In the same category

Sunset 2.0

IMG Auteur
Published : May 31st, 2020
1633 words - Reading time : 4 - 6 minutes
( 0 vote, 0/5 )
Print article
  Article Comments Comment this article Rating All Articles  
Our Newsletter...
Category : Editorials

Today, let’s take our Traditional City principles and get to work on a concrete example. Specifically, we will talk about how to rebuild the Sunset district of western San Francisco, at much higher density. Many more people could live there, and also, housing prices would decline due to much more supply, and it would also be much more liveable and pleasant.

The Traditional City Archive
October 22, 2017: How Much Should Homes Cost?
September 26, 2017: The $50,000 San Francisco Home

The Sunset district is to the west of Twin Peaks.

This district is naturally bounded on all sides, by the Pacific Ocean, Golden Gate Park, Twin Peaks (which are rather formidable hills; note the curvy streets), and Lake Merced Park. It is somewhat isolated, as it does not have either easy access to major freeways (such as 280 to the southeast) or the BART subway system. The primary transit system is the MUNI streetcars and buses. These connect to the BART subway/regional rail system mostly at Civic Center (on the east edge) station, after passing under Twin Peaks via tunnels. Also note the 16th/Mission and 24th/Mission stations to the east, which connect with BART. Streetcar lines are in red, buses in blue.

Here’s BART:

As it is somewhat isolated, and thus not a very good place for business (it is hard to commute to), it has been a residential area. The typical format is a two-story townhouse on a plot of about 40×100, or 4000 square feet (about 1/10th of an acre). This is combined with very large Arterial-size streets in a grid pattern, the typical format of 19th Century Hypertrophism.

Note the grid pattern. In general, the east-west streets are larger Arterials, that actually function as Arterials, and the north-south streets are Arterial in size, but mostly handle local traffic only and tend to be rather quiet.

Here is a typical north-south street, namely 32nd Street, looking north from the intersection with Santiago, a larger east-west Arterial.

Here is Santiago, an east-west Arterial, looking west.

Here is Judah street, to the north, which has one of the two major streetcar lines in the district. You can see the streetcar tracks here.

Let’s start by noting that this area is probably perceived as somewhat “dense” by the standards of California automobile suburbs, or their “small town America” predecessors. We have attached or effectively-attached houses on fairly narrow lots. We have not much of a setback from the street, and little that you could call a “front yard.” Many Americans might consider this “uncomfortably dense.” The plot size, of 4000 square feet, is already radically smaller than the typical suburban ideal of 1/4th to 1/2 acre (10,000-20,000 square feet). They do not want anything much denser. Probably, they would be concerned about more traffic; and this is natural when you are living hard up against a large Arterial-style street that is designed for large amounts of traffic. Probably they imagine that “more density” means tall towers and brutalist concrete blocks. Yech.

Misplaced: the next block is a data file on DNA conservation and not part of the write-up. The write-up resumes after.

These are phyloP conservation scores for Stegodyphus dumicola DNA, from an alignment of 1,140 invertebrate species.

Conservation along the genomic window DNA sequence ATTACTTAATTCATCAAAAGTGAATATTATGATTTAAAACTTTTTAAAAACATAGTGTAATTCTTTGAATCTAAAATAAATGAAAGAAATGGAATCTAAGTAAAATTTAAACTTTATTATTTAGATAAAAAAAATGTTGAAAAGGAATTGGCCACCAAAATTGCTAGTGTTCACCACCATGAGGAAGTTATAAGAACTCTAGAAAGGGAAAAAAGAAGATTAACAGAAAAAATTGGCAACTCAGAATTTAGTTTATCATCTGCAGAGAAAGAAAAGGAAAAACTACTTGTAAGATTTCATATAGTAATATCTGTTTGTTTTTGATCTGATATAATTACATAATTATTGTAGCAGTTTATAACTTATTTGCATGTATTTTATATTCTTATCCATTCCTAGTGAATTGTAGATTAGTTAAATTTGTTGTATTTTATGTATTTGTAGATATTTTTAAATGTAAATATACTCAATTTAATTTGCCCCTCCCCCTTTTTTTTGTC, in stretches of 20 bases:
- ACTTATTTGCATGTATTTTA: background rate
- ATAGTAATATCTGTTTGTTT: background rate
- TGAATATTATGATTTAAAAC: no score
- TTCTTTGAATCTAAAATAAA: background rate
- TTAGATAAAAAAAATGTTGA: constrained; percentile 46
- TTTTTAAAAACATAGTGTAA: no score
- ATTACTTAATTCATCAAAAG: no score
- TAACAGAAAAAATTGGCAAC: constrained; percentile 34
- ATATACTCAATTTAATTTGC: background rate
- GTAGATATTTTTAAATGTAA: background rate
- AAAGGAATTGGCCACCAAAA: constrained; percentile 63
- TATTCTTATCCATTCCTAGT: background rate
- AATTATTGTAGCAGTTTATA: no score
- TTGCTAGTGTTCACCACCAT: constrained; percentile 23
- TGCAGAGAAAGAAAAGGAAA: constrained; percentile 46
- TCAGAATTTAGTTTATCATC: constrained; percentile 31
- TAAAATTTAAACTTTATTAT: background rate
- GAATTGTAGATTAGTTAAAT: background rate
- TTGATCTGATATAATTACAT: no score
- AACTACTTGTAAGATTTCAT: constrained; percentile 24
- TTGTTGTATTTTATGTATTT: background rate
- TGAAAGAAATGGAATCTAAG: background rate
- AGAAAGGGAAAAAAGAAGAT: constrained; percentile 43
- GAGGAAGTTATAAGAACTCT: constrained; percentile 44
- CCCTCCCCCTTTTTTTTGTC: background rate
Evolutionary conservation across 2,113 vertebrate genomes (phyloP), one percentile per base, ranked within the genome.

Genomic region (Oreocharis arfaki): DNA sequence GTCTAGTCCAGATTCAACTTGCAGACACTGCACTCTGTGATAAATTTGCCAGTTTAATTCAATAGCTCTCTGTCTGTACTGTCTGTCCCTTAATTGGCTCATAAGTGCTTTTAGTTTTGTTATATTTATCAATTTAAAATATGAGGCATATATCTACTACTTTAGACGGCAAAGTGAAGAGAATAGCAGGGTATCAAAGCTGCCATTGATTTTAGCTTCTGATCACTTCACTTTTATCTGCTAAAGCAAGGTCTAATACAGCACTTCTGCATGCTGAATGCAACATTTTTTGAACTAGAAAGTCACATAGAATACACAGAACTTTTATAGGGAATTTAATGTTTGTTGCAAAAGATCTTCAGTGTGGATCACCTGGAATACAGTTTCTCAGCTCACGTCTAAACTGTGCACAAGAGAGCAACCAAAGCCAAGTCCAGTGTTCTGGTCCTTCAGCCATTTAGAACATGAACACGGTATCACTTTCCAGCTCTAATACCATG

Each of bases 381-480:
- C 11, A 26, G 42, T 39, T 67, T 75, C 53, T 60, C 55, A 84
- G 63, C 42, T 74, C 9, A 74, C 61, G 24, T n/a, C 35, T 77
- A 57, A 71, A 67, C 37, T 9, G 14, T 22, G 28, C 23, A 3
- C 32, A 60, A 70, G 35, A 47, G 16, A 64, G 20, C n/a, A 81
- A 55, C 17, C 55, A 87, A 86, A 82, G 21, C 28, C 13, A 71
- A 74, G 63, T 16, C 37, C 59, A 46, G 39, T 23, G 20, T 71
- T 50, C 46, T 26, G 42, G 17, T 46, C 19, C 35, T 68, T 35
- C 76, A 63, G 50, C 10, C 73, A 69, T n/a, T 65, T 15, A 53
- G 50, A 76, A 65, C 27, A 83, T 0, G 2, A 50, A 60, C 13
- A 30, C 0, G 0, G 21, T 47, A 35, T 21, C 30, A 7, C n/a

And just look at it. The photo of 32nd street. Doesn’t that already seem harsh and bleak? Wouldn’t you like to have more “green space”? Would you want to live there? Raise a family there? Retire there? Aren’t you already itching to “get out of the city” (presumably to the country) somehow?

August 28, 2017: Getting Over the Suburban Hump To Successful Urbanism
October 11, 2009: Place and Non-Place

But, I say that we can apply our Traditional City principles here, and arrive at much higher density (so more people can live there; and also, prices are lower), and it would be a lot more pleasant too. Like this:

Paris, France. This is 3-4 stories, on a street about 20 feet wide from building to building. No setback.

Paris, France. 6 story buildings on a street about 50 feet wide from building to building. No setbacks.

London, England. 5-story buildings on a street about 60 feet wide, building to building. No setbacks.

These examples are actually quite wide, compared to my Narrow Streets for People standards often around 15 feet wide.

March 8, 2015: Narrow Streets for People

But, maybe it is best not to rattle people’s cages too much.

Now, look at those four real-life examples of the Traditional City. This is not utopian fantasy, they are real places that have been that way for hundreds of years — in some cases, thousands. A lot of people living in the Sunset district of San Francisco get on planes during their vacations just to spend a week there.

So, we can see that we can achieve much higher densities, and also that it is much more pleasant and liveable, just like I said we would do. Anyone who would actually prefer 32nd Street as it actually exists today, instead of one of these examples from Paris or London, is a little daffy. In any case, there are many other equally ugly places in the United States or San Francisco where they could live, after selling out their property to an apartment developer for a huge profit. Boo hoo hoo.